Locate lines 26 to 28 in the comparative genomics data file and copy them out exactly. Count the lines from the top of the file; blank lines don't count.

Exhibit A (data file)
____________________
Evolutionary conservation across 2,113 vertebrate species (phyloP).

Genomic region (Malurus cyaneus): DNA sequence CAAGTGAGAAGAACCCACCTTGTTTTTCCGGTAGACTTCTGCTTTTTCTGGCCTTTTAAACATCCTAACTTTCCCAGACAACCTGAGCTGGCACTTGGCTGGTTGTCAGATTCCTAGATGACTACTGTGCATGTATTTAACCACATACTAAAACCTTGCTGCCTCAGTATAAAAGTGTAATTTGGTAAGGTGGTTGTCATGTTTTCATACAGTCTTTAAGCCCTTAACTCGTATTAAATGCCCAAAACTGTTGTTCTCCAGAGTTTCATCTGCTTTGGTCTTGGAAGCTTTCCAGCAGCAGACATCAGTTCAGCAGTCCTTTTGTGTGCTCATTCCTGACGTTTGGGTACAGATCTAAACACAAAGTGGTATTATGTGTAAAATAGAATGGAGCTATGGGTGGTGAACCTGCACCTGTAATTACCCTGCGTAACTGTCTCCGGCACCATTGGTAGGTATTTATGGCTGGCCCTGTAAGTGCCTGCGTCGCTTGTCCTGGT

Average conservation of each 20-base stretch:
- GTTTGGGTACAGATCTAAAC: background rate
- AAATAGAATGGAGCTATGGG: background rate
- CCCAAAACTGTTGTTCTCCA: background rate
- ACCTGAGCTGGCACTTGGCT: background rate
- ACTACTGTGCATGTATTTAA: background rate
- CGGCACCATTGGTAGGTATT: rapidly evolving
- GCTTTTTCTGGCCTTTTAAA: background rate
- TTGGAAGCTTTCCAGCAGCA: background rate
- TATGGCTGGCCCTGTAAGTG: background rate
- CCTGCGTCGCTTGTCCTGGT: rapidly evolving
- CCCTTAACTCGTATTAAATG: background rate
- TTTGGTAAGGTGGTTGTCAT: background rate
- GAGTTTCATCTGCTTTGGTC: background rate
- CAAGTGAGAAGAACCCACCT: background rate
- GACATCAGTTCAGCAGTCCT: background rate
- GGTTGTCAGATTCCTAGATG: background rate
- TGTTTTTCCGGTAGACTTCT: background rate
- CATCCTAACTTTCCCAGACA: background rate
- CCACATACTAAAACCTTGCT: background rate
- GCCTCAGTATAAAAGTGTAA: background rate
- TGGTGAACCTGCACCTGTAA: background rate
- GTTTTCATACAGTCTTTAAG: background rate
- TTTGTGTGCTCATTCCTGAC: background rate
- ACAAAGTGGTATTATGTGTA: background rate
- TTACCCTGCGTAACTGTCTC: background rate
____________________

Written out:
- TTTGTGTGCTCATTCCTGAC: background rate
- ACAAAGTGGTATTATGTGTA: background rate
- TTACCCTGCGTAACTGTCTC: background rate